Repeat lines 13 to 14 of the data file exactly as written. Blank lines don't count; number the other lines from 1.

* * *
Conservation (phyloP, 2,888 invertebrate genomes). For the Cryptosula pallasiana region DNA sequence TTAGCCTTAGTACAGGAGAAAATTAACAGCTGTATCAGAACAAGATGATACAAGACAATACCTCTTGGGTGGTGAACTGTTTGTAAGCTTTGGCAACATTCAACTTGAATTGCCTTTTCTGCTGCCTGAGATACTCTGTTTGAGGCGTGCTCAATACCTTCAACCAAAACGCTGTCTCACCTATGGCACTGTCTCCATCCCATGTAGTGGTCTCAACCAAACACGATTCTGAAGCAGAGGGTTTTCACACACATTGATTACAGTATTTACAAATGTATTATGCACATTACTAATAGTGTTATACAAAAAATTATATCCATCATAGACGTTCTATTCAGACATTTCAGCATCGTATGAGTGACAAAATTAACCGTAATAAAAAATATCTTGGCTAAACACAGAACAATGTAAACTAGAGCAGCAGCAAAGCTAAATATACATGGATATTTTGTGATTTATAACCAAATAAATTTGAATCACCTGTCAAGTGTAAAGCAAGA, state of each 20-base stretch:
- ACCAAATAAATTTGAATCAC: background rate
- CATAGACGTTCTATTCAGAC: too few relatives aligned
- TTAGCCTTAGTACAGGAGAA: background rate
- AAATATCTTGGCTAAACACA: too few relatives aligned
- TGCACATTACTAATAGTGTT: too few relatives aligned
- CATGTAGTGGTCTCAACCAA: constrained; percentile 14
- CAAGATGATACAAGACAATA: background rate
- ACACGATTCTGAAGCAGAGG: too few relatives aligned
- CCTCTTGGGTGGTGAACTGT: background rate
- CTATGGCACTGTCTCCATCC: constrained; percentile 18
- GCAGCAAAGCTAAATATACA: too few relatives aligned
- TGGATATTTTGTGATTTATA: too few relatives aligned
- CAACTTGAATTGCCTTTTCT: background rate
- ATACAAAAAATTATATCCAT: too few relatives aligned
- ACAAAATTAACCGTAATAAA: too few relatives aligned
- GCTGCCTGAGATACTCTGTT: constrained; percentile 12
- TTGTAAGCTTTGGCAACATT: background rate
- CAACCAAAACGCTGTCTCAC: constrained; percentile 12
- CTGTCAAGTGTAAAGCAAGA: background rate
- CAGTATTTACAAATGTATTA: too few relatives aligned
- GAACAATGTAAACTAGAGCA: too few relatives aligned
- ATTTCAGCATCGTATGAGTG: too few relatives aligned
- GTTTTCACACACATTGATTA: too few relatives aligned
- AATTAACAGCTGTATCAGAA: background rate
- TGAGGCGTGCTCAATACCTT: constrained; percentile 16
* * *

- TGGATATTTTGTGATTTATA: too few relatives aligned
- CAACTTGAATTGCCTTTTCT: background rate